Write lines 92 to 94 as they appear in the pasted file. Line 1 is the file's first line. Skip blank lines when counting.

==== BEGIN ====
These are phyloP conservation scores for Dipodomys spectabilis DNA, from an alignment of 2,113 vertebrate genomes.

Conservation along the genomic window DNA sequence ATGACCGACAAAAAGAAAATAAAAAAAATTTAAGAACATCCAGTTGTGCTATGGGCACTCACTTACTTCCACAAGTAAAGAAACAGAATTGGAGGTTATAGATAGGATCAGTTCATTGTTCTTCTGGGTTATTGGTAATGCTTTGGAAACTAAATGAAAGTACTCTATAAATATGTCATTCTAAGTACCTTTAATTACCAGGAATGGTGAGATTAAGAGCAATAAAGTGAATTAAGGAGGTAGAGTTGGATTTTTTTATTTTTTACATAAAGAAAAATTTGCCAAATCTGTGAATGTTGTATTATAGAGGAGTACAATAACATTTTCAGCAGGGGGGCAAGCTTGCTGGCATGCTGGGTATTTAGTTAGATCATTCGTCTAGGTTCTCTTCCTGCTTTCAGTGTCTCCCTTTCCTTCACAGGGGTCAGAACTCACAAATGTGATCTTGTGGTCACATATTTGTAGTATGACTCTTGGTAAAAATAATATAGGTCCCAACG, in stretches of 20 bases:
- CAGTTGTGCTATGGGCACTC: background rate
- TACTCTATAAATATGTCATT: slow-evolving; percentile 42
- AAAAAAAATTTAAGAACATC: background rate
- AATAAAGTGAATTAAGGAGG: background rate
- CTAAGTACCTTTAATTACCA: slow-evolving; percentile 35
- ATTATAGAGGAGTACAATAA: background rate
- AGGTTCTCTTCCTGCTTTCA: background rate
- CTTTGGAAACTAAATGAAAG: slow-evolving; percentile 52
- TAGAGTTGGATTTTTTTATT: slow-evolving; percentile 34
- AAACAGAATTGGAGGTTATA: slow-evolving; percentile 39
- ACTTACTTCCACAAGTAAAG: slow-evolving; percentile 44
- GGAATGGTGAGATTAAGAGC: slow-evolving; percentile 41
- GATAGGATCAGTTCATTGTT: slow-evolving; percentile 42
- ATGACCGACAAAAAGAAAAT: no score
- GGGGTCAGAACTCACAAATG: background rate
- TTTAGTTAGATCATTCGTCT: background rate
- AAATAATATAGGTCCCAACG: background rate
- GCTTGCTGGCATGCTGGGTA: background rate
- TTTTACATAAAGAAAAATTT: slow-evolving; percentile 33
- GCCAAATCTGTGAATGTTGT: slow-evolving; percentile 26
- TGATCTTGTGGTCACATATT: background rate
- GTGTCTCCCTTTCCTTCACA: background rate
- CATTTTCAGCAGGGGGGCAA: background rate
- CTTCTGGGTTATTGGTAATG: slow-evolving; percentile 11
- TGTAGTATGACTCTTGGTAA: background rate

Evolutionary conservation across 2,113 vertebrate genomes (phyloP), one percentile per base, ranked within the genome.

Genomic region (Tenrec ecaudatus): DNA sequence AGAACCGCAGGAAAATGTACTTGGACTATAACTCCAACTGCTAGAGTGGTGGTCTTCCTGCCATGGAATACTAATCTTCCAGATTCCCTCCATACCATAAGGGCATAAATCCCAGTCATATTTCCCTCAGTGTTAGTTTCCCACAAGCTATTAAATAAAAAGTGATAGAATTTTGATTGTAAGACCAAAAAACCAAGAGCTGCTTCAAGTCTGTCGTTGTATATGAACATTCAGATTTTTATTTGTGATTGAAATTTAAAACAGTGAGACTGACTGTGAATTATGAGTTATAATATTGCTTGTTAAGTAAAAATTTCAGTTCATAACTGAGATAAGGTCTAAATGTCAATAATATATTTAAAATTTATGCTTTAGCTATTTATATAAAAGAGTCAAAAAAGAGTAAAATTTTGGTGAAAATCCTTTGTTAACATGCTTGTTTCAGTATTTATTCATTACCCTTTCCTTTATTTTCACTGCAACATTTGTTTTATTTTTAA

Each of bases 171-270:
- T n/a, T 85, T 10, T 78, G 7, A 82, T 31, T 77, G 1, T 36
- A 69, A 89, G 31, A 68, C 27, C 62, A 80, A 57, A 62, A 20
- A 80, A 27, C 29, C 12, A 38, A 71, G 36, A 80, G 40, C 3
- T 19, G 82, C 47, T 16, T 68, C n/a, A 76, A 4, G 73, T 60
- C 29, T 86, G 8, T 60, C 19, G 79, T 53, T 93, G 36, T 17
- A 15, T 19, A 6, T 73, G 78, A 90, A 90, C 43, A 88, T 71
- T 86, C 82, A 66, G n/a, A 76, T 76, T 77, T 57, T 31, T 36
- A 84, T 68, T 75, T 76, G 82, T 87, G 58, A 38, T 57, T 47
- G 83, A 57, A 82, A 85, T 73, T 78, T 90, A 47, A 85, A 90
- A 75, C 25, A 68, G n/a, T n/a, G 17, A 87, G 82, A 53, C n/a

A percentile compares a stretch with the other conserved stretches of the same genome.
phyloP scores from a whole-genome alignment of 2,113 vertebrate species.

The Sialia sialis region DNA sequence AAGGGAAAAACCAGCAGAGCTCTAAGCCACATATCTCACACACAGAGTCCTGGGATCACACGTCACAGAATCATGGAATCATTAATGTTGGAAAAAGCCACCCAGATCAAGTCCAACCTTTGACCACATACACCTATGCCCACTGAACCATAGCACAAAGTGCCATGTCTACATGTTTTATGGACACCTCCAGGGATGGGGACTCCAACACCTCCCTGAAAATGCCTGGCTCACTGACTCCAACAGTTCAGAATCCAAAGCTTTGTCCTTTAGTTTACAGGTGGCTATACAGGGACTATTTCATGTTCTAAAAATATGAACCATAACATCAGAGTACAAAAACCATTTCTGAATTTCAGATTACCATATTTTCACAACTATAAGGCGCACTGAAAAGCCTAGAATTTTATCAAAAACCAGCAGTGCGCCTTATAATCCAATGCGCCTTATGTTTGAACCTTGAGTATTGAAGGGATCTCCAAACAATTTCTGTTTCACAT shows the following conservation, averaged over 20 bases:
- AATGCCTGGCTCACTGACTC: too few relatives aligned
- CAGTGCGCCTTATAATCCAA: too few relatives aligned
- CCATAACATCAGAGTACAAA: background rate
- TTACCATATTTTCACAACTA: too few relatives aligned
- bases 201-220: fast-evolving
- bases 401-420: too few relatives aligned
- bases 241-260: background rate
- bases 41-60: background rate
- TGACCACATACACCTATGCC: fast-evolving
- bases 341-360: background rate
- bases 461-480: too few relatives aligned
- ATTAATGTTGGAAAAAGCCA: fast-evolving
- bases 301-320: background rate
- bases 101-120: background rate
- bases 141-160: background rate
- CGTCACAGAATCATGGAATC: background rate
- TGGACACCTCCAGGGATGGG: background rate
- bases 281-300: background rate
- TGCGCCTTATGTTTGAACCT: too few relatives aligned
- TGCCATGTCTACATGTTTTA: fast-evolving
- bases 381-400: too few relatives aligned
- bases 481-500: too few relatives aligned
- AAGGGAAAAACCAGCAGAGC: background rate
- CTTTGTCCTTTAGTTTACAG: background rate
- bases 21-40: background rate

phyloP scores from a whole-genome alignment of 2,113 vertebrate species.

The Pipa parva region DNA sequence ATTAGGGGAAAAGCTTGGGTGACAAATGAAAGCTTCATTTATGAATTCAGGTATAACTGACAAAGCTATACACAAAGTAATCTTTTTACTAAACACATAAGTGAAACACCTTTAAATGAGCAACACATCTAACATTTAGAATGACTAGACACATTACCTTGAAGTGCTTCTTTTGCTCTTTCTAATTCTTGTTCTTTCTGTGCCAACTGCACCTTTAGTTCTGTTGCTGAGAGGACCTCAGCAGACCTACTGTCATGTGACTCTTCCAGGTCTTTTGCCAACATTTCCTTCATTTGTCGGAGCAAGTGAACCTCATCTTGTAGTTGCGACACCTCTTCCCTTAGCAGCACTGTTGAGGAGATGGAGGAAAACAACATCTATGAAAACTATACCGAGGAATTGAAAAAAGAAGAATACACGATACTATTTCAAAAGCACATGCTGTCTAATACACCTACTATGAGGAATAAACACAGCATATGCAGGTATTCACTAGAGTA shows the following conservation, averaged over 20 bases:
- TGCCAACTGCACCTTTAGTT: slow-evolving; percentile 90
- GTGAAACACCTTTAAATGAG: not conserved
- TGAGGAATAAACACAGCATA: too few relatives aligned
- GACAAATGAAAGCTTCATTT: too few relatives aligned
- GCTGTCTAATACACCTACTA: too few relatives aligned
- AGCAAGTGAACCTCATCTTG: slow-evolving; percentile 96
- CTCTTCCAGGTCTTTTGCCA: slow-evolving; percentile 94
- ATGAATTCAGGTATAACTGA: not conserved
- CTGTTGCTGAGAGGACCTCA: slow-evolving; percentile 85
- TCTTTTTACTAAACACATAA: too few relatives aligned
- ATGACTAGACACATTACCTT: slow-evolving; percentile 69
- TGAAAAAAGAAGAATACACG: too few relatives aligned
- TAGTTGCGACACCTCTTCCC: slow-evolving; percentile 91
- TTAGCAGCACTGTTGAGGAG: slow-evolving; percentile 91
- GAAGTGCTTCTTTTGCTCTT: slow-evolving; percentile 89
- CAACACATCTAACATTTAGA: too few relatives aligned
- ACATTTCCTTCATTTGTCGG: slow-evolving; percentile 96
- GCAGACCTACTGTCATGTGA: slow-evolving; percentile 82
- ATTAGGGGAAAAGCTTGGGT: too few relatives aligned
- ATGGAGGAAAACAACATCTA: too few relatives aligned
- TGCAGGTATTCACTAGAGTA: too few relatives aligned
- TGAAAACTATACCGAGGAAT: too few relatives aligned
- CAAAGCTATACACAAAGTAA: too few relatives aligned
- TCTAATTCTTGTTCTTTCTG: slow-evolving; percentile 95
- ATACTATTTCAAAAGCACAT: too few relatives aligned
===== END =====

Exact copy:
- TGAAAACTATACCGAGGAAT: too few relatives aligned
- CAAAGCTATACACAAAGTAA: too few relatives aligned
- TCTAATTCTTGTTCTTTCTG: slow-evolving; percentile 95